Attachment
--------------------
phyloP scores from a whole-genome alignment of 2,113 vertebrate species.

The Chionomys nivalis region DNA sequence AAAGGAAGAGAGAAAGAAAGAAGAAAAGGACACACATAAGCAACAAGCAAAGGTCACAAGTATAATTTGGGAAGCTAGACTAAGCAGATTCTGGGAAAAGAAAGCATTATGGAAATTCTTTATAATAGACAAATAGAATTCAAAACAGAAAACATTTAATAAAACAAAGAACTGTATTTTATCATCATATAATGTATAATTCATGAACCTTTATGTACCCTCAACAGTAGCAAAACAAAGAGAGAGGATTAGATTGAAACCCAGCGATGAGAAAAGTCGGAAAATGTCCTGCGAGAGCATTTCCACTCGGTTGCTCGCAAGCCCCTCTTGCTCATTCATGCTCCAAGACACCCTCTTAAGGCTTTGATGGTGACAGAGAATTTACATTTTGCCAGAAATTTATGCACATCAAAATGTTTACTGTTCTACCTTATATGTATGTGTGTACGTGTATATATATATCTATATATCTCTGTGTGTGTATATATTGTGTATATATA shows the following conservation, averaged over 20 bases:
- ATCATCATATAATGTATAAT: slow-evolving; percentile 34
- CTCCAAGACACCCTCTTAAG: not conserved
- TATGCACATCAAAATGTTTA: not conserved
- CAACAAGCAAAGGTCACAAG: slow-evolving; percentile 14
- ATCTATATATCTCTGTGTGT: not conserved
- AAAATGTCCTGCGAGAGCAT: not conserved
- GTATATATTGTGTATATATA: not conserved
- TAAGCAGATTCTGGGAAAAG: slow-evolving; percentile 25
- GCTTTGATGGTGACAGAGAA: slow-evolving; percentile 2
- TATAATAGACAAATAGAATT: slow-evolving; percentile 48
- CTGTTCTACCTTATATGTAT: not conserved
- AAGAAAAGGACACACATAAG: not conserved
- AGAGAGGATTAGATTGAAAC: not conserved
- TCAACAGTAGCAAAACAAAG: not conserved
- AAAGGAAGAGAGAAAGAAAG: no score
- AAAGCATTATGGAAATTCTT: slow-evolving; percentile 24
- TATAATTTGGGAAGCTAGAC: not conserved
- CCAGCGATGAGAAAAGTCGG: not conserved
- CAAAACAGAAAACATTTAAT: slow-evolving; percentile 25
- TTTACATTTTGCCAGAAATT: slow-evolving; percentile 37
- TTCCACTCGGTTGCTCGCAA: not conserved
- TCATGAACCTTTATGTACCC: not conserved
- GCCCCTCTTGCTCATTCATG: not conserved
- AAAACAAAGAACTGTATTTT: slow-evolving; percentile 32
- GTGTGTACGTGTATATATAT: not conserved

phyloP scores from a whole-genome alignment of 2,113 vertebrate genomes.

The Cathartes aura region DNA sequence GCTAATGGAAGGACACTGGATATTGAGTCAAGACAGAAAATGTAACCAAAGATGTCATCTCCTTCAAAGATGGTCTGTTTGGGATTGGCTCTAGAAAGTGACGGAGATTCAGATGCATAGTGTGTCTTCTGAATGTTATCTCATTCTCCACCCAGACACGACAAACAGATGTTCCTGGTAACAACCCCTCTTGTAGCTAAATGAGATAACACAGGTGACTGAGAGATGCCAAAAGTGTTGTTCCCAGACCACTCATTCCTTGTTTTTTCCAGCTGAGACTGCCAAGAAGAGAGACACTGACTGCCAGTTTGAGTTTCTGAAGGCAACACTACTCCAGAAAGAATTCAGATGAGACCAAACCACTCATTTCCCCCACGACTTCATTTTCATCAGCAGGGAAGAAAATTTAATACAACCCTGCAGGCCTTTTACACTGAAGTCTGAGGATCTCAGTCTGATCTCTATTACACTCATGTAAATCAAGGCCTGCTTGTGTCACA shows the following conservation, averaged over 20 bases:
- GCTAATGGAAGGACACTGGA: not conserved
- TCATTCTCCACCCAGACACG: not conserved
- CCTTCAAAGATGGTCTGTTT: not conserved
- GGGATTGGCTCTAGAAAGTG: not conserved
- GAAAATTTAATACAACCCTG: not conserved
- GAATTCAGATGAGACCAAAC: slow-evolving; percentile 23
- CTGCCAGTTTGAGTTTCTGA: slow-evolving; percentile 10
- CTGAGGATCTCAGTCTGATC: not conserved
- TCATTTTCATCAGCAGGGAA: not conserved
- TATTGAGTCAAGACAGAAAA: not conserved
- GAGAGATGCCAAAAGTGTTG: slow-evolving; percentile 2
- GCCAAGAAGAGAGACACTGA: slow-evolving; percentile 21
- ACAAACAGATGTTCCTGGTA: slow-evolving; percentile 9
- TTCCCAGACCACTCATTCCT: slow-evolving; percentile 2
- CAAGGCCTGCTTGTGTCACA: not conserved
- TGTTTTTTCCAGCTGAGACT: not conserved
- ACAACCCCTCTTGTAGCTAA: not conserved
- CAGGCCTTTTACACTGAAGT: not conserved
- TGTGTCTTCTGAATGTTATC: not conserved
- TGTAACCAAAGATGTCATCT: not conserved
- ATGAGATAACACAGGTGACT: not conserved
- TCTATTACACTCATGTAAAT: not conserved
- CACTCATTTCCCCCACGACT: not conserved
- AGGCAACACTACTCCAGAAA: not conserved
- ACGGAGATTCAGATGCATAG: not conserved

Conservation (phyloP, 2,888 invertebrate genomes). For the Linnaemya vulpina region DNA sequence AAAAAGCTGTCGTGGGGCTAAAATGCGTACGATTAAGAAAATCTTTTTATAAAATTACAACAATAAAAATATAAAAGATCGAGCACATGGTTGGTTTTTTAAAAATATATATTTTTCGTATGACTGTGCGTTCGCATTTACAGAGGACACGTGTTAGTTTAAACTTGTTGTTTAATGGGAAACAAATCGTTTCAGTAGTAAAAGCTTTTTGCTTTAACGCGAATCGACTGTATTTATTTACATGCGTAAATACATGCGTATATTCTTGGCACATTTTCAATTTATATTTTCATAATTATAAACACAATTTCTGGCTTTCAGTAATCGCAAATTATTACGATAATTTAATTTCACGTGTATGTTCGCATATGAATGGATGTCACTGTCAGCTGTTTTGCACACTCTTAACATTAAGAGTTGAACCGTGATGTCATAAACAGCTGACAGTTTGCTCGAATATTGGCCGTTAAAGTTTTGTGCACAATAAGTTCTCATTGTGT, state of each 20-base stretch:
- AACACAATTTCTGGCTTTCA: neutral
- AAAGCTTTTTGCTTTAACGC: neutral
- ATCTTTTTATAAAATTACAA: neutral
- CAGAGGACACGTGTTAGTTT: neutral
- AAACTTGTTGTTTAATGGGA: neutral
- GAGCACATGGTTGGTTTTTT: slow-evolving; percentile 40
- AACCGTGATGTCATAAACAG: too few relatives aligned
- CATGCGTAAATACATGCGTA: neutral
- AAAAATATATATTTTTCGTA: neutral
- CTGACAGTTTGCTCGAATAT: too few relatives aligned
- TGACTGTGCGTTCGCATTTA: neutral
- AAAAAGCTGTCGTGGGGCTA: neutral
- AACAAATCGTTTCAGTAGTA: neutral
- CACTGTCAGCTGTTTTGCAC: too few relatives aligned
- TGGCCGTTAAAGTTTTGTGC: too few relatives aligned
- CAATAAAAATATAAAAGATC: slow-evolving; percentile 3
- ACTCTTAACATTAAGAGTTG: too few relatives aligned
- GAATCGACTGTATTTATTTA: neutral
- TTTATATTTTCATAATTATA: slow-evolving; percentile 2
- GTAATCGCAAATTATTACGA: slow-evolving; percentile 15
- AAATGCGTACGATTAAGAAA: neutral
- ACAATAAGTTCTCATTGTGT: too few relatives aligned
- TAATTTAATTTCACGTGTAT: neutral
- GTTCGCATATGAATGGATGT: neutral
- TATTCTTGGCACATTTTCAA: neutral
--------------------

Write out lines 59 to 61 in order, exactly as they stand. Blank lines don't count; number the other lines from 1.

- CAGAGGACACGTGTTAGTTT: neutral
- AAACTTGTTGTTTAATGGGA: neutral
- GAGCACATGGTTGGTTTTTT: slow-evolving; percentile 40